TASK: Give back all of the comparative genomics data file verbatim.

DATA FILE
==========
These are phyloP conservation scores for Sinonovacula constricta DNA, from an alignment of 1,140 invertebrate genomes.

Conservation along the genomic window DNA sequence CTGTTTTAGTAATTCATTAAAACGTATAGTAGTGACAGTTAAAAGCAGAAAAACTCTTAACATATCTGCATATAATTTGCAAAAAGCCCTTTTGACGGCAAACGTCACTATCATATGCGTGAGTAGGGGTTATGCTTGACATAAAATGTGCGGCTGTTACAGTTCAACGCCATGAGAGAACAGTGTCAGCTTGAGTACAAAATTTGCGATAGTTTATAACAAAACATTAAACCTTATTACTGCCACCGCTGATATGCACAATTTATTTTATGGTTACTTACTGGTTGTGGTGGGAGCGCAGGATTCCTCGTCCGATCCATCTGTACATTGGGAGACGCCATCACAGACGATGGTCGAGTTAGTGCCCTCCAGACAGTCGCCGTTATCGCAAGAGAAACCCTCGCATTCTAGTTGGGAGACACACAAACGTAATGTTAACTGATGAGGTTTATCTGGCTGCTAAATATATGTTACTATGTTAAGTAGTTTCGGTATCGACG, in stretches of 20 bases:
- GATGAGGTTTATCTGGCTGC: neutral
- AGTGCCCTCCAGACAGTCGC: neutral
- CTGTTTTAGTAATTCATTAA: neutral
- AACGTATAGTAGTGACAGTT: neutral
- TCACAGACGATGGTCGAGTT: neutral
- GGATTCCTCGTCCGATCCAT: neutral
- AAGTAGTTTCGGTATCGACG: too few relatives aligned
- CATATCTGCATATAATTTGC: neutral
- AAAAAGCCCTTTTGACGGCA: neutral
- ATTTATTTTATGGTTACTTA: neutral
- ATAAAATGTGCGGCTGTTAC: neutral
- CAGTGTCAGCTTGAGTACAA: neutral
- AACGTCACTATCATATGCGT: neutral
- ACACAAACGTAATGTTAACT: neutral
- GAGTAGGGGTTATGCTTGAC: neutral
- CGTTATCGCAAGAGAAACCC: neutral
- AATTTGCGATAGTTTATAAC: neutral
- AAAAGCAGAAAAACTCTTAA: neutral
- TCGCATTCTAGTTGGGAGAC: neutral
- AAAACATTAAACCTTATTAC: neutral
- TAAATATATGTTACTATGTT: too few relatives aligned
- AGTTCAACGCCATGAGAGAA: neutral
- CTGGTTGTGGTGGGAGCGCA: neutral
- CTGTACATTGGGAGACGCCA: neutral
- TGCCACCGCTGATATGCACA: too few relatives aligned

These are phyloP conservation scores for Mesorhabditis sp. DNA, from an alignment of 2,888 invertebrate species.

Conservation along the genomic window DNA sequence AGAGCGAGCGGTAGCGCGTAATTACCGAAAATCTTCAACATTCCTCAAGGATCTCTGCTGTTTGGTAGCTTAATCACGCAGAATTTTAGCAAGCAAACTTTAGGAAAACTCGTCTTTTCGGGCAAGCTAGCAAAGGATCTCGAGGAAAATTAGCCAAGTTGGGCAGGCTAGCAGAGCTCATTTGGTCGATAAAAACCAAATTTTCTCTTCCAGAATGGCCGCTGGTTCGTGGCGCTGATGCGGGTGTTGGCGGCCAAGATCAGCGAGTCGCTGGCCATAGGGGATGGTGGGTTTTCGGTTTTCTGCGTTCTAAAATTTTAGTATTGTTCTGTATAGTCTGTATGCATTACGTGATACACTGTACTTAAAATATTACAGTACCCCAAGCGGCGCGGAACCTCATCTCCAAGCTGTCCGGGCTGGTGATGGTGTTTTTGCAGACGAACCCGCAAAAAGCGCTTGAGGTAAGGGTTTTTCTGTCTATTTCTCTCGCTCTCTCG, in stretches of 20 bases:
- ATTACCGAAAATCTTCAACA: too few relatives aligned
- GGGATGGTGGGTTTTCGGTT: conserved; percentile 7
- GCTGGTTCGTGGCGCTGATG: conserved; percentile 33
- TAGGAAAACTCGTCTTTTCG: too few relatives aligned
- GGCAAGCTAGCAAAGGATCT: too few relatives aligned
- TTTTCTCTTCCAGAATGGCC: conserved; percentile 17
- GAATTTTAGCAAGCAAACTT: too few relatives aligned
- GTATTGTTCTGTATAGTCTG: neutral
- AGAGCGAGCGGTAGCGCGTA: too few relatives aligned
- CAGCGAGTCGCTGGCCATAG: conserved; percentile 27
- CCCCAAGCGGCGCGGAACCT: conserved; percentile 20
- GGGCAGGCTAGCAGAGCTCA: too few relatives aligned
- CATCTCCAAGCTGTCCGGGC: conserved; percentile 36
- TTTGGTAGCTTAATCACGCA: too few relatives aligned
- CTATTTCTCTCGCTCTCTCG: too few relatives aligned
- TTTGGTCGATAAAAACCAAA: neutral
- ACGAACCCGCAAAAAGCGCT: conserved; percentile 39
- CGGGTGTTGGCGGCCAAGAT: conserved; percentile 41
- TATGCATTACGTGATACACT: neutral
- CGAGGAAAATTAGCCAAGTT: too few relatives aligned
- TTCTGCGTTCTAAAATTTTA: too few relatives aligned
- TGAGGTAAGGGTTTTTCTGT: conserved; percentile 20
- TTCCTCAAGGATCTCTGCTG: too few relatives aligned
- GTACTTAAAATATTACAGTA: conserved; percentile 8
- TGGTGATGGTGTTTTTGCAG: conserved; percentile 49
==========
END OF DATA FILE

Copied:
These are phyloP conservation scores for Sinonovacula constricta DNA, from an alignment of 1,140 invertebrate genomes.

Conservation along the genomic window DNA sequence CTGTTTTAGTAATTCATTAAAACGTATAGTAGTGACAGTTAAAAGCAGAAAAACTCTTAACATATCTGCATATAATTTGCAAAAAGCCCTTTTGACGGCAAACGTCACTATCATATGCGTGAGTAGGGGTTATGCTTGACATAAAATGTGCGGCTGTTACAGTTCAACGCCATGAGAGAACAGTGTCAGCTTGAGTACAAAATTTGCGATAGTTTATAACAAAACATTAAACCTTATTACTGCCACCGCTGATATGCACAATTTATTTTATGGTTACTTACTGGTTGTGGTGGGAGCGCAGGATTCCTCGTCCGATCCATCTGTACATTGGGAGACGCCATCACAGACGATGGTCGAGTTAGTGCCCTCCAGACAGTCGCCGTTATCGCAAGAGAAACCCTCGCATTCTAGTTGGGAGACACACAAACGTAATGTTAACTGATGAGGTTTATCTGGCTGCTAAATATATGTTACTATGTTAAGTAGTTTCGGTATCGACG, in stretches of 20 bases:
- GATGAGGTTTATCTGGCTGC: neutral
- AGTGCCCTCCAGACAGTCGC: neutral
- CTGTTTTAGTAATTCATTAA: neutral
- AACGTATAGTAGTGACAGTT: neutral
- TCACAGACGATGGTCGAGTT: neutral
- GGATTCCTCGTCCGATCCAT: neutral
- AAGTAGTTTCGGTATCGACG: too few relatives aligned
- CATATCTGCATATAATTTGC: neutral
- AAAAAGCCCTTTTGACGGCA: neutral
- ATTTATTTTATGGTTACTTA: neutral
- ATAAAATGTGCGGCTGTTAC: neutral
- CAGTGTCAGCTTGAGTACAA: neutral
- AACGTCACTATCATATGCGT: neutral
- ACACAAACGTAATGTTAACT: neutral
- GAGTAGGGGTTATGCTTGAC: neutral
- CGTTATCGCAAGAGAAACCC: neutral
- AATTTGCGATAGTTTATAAC: neutral
- AAAAGCAGAAAAACTCTTAA: neutral
- TCGCATTCTAGTTGGGAGAC: neutral
- AAAACATTAAACCTTATTAC: neutral
- TAAATATATGTTACTATGTT: too few relatives aligned
- AGTTCAACGCCATGAGAGAA: neutral
- CTGGTTGTGGTGGGAGCGCA: neutral
- CTGTACATTGGGAGACGCCA: neutral
- TGCCACCGCTGATATGCACA: too few relatives aligned

These are phyloP conservation scores for Mesorhabditis sp. DNA, from an alignment of 2,888 invertebrate species.

Conservation along the genomic window DNA sequence AGAGCGAGCGGTAGCGCGTAATTACCGAAAATCTTCAACATTCCTCAAGGATCTCTGCTGTTTGGTAGCTTAATCACGCAGAATTTTAGCAAGCAAACTTTAGGAAAACTCGTCTTTTCGGGCAAGCTAGCAAAGGATCTCGAGGAAAATTAGCCAAGTTGGGCAGGCTAGCAGAGCTCATTTGGTCGATAAAAACCAAATTTTCTCTTCCAGAATGGCCGCTGGTTCGTGGCGCTGATGCGGGTGTTGGCGGCCAAGATCAGCGAGTCGCTGGCCATAGGGGATGGTGGGTTTTCGGTTTTCTGCGTTCTAAAATTTTAGTATTGTTCTGTATAGTCTGTATGCATTACGTGATACACTGTACTTAAAATATTACAGTACCCCAAGCGGCGCGGAACCTCATCTCCAAGCTGTCCGGGCTGGTGATGGTGTTTTTGCAGACGAACCCGCAAAAAGCGCTTGAGGTAAGGGTTTTTCTGTCTATTTCTCTCGCTCTCTCG, in stretches of 20 bases:
- ATTACCGAAAATCTTCAACA: too few relatives aligned
- GGGATGGTGGGTTTTCGGTT: conserved; percentile 7
- GCTGGTTCGTGGCGCTGATG: conserved; percentile 33
- TAGGAAAACTCGTCTTTTCG: too few relatives aligned
- GGCAAGCTAGCAAAGGATCT: too few relatives aligned
- TTTTCTCTTCCAGAATGGCC: conserved; percentile 17
- GAATTTTAGCAAGCAAACTT: too few relatives aligned
- GTATTGTTCTGTATAGTCTG: neutral
- AGAGCGAGCGGTAGCGCGTA: too few relatives aligned
- CAGCGAGTCGCTGGCCATAG: conserved; percentile 27
- CCCCAAGCGGCGCGGAACCT: conserved; percentile 20
- GGGCAGGCTAGCAGAGCTCA: too few relatives aligned
- CATCTCCAAGCTGTCCGGGC: conserved; percentile 36
- TTTGGTAGCTTAATCACGCA: too few relatives aligned
- CTATTTCTCTCGCTCTCTCG: too few relatives aligned
- TTTGGTCGATAAAAACCAAA: neutral
- ACGAACCCGCAAAAAGCGCT: conserved; percentile 39
- CGGGTGTTGGCGGCCAAGAT: conserved; percentile 41
- TATGCATTACGTGATACACT: neutral
- CGAGGAAAATTAGCCAAGTT: too few relatives aligned
- TTCTGCGTTCTAAAATTTTA: too few relatives aligned
- TGAGGTAAGGGTTTTTCTGT: conserved; percentile 20
- TTCCTCAAGGATCTCTGCTG: too few relatives aligned
- GTACTTAAAATATTACAGTA: conserved; percentile 8
- TGGTGATGGTGTTTTTGCAG: conserved; percentile 49